Ever since 6 December, 1992, the date on which the Babri Mosque at Ayodhya was demolished, Hindutva forces have installed a makeshift temple of 'Ramlala' (a childhood Lord Rama idol) at the supposed Ram Janmabhoomi site. As facts stand today, the place is under an extremely tight security cover, and every move is monitored by the court. And while it's true that the Ramlala idol cannot be removed from there, the only big question which remains to be answered by the court is whether a brick and mortar temple, featuring all its associated rituals, can be constructed here.
It's ultimately a matter of faith rather than legality that the highest court of the land is expected to pronounce a verdict on. And as it happens, both communities have taken positions which are too stiff to be negotiated.
Chief Justice of India JS Khehar's observations on Tuesday, while hearing a petition filed by BJP MP Subramanian Swamy, called for an early resolution of the dispute, suggesting an out-of-court settlement. Khehar also offered his services to both parties to help them arrive at a settlement. It's reflective of the dilemma which the apex court finds itself in, where a matter of faith will be decided using legal tools.
The CJI's observations have nothing to do with anything happening in the political arena, but the sheer timing of it does reignite the Ram Mandir debate, and does so with renewed vigour among both parties.
Let's look at the current political situation. BJP, the party that has been fighting for construction of a Ram Mandir in Ayodhya, has governments at the Centre and in Uttar Pradesh state, and enjoys a massive majority in both. Narendra Modi, who has organised the launch of LK Advani's 'Rath Yatra' in 1990 from Somnath is now Prime Minister of India, while Yogi Adityanath, a staunch proponent construction of the Ram Mandir, is now Uttar Pradesh chief minister. Adityanath is also the serving mahant or head priest of the Gorathnath Peeth, a stream of Hinduism whose successive heads have all been involved with the Ayodhya dispute.
In fact, the Ramlala idol had appeared "miraculously", or was placed "stealthily" inside the mosque during the course of a Ramcharitmanas recitation ceremony organised by Mahant Digvijaynath of Gorakhnath Peeth in December 1949. His successor Mahant Avaidyanath carried the baton with the same vigour. Yogi Adityanath is Avaidyanath's successor at Gorakhnath temple in Gorakhpur.
Therefore, the current situation in the country couldn't have been any more conducive for the construction of a Ram Temple. The BJP has maintained that the issue is one of faith and has refrained from taking a categorical position on administrative or legislative measures it plans to take. Even today, top party leaders, including party president Amit Shah, have said the resolution of the issue would be taken within the ambit of constitutionality. The party's vision document released ahead of Assembly election in Uttar Pradesh had also maintained the same position.
Advani, the original charioteer of Ram Rath Yatra, used to say, "Ayodhya has been an issue which has changed the political history of the country." It was indeed so. It catapaulted BJP from a negligible two-MP party in the Lok Sabha in 1984 to 85 in 1989, when it provided the crutches to the VP Singh government. It also was the issue that helped it become the single largest party by 1996. Elevation of a saffron-clad serving head of the Gorakhnath temple to chief minister of Uttar Pradesh could be yet another defining moment in Indian politics.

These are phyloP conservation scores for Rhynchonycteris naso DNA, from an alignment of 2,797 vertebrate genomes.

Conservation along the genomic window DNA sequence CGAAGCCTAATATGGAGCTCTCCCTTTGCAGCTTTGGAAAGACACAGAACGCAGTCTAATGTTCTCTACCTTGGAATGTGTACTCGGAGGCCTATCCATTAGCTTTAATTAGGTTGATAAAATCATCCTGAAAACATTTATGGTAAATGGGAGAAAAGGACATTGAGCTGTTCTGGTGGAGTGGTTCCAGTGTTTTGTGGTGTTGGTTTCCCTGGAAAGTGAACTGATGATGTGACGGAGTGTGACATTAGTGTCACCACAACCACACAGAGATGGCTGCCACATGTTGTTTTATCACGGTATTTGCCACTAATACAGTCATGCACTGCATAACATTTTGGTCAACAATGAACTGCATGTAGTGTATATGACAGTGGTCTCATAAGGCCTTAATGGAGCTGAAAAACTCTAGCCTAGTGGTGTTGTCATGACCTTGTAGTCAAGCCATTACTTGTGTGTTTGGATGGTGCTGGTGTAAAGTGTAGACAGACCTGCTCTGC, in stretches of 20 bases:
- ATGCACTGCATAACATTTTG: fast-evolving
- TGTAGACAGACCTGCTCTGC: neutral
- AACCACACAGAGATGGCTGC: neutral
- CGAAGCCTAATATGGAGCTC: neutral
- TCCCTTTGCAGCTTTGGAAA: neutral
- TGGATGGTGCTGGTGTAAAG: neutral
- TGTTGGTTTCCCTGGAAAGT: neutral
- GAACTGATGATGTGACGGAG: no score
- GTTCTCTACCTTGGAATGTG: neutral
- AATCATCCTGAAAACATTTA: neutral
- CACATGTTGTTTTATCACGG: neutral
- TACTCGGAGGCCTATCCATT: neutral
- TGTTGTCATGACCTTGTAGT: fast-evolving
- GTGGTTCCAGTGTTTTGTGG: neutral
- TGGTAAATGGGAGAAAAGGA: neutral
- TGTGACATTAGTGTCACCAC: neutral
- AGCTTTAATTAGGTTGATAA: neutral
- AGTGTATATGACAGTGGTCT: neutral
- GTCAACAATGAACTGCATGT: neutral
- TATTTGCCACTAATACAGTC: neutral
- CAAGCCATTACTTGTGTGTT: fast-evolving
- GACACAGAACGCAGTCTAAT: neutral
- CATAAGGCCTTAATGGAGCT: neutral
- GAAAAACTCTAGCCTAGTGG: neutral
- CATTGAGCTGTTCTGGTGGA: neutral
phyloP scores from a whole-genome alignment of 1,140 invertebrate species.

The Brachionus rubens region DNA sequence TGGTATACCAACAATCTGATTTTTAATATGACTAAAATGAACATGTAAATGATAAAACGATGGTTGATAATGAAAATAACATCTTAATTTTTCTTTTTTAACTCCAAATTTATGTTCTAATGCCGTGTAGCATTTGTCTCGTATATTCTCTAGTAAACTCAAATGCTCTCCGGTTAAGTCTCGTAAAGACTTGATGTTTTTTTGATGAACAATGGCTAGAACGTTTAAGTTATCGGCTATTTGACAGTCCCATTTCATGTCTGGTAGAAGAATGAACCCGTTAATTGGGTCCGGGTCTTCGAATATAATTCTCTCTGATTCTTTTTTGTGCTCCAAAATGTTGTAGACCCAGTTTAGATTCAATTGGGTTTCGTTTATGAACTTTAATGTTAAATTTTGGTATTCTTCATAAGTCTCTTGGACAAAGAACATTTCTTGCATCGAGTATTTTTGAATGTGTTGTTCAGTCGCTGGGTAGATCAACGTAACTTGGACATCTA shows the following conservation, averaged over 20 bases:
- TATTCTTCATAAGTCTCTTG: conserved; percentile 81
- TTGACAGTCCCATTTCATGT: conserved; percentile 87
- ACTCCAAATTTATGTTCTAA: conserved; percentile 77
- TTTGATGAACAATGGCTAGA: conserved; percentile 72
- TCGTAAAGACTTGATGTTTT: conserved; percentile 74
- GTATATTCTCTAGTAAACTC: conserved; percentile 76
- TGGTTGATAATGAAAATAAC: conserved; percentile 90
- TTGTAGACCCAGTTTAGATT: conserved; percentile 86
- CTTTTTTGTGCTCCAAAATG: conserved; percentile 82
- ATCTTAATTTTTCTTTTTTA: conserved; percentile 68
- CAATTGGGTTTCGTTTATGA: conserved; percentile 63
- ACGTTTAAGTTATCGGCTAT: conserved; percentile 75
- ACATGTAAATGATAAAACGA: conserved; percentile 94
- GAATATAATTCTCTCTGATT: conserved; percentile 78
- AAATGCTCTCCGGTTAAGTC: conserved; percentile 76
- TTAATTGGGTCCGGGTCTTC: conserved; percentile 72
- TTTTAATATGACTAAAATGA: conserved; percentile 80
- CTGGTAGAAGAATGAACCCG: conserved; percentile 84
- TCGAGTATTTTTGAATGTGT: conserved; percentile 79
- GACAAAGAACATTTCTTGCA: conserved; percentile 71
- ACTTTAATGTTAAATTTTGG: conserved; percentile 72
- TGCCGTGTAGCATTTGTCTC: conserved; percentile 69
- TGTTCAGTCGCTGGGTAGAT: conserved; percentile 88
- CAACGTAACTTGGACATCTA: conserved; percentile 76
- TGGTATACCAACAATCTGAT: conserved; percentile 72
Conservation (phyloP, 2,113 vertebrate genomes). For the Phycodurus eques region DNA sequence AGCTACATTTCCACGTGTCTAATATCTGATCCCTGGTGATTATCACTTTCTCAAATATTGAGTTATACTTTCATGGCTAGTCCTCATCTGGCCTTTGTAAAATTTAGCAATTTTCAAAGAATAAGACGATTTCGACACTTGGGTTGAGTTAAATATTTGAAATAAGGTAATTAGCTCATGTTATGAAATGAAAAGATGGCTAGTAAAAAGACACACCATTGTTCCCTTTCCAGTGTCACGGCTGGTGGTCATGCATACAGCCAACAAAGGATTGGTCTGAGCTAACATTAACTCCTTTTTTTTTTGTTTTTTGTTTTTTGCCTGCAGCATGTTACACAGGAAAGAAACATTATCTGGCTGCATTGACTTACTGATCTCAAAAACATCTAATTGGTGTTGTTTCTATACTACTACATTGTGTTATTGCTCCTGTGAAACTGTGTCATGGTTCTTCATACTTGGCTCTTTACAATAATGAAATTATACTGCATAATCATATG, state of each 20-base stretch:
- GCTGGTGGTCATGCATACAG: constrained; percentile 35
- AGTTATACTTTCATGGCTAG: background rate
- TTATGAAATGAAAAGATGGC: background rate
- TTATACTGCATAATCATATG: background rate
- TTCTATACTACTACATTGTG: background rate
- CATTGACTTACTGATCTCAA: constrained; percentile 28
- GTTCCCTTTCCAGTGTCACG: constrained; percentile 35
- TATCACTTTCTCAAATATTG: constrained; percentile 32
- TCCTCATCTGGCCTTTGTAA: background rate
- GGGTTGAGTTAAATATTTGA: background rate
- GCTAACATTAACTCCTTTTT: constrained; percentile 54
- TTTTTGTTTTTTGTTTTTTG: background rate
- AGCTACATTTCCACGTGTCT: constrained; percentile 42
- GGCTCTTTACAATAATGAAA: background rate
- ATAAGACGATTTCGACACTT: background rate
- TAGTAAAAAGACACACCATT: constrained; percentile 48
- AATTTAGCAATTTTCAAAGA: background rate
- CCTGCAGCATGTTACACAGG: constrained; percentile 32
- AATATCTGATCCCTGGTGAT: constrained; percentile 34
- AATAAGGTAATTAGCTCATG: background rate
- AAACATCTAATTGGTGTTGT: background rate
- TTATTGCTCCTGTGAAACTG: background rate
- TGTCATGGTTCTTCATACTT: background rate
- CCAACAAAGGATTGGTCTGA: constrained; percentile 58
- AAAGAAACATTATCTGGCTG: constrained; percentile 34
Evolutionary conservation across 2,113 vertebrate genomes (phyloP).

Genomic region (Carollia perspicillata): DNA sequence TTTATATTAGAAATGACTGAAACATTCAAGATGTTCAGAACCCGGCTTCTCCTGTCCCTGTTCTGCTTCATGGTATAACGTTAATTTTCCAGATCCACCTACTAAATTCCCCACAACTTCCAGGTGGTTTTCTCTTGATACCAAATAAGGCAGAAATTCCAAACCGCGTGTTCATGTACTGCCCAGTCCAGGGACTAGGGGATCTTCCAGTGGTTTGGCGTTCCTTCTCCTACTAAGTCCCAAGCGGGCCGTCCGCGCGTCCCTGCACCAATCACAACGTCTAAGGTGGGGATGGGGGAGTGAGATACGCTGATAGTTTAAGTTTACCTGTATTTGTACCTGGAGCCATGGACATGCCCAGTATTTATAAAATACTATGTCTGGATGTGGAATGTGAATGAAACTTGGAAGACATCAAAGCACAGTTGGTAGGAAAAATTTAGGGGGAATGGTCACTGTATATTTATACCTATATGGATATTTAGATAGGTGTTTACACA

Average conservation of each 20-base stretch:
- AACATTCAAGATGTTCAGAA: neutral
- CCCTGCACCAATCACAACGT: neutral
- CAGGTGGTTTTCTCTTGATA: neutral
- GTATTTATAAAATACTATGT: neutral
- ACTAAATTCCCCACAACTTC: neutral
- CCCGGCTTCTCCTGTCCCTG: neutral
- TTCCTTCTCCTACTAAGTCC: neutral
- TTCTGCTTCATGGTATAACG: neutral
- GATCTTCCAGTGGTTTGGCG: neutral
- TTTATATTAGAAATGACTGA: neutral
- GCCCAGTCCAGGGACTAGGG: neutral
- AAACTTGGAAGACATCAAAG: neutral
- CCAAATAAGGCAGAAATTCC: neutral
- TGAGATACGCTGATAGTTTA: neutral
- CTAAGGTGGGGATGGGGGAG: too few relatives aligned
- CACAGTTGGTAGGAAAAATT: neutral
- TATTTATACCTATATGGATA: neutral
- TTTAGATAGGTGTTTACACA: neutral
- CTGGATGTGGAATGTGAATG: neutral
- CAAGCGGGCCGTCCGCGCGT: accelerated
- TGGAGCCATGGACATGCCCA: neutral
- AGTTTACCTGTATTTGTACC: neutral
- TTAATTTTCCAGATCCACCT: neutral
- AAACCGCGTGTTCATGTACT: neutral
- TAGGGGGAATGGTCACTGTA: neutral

Now that the Supreme Court has gone a step forward, the question is if the central or state government take an initiative in appointing a person or committee to hold dialogues with the two communities.
Already, Zafaryab Jilani of the Babri Masjid Action Committee has not reacted favourably to Chief Justice Khehar's observation.
In September 2010, a three-judge bench of the Allahabad High Court had ruled that the disputed 2.77 acre land be split into three parts — the site of the Ramlala idol would go to the party representing Ram Lalla Virajman (the installed infant Ram deity); Nirmohi Akahara to get Sita Rasoi and Ram Chabutara; and the Sunni Wakf Board to get the rest. The Supreme Court stayed that verdict.
The Centre had acquired 67 acres of land adjacent to the Ram Janambhoomi Babri Masjid site, but again any religious activity there was banned by the Supreme Court. Findings of the Archaeological Survey of India (ASI), which conducted extensive excavations at the site in 2003 on orders of the high court, came to a conclusion that a temple-like structure existed there prior to the construction of the Babri Masjid. These findings were also placed before the high court and found a reference in the judgment.
All of this means that the Supreme Court's suggestion of an out-of-court settlement doesn't generate much hope, though it is a welcome move. In fact, such attempts have been made in the past as well. In November 1990, then Prime Minister Chandra Shekhar had formed a committee headed by an official from the Prime Minister's Office, and had invited Hindu and Muslim groups to hold dialogue and exchange evidence. But his government was far too short-lived to take this idea forward. His successor PV Narsimha Rao too tried to evolve mechanism to hold negotiation, but it was during his tenure that the mosque was demolished.
BJP's Atal Bihari Vajpayee's reign saw deputy Prime Minister LK Advani hold informal negotiations with leaders of the two communities, but the party was out of power by 2004 and that was the end of these conversations.
Since then, stress has been put on court verdicts to produce a settlement. The Supreme Court has now put the ball back in the government's court, asking the latter to find a negotiated solution. Interestingly, the government top brass have refrained from taking a position.
Updated Date: Mar 21, 2017 18:22 PM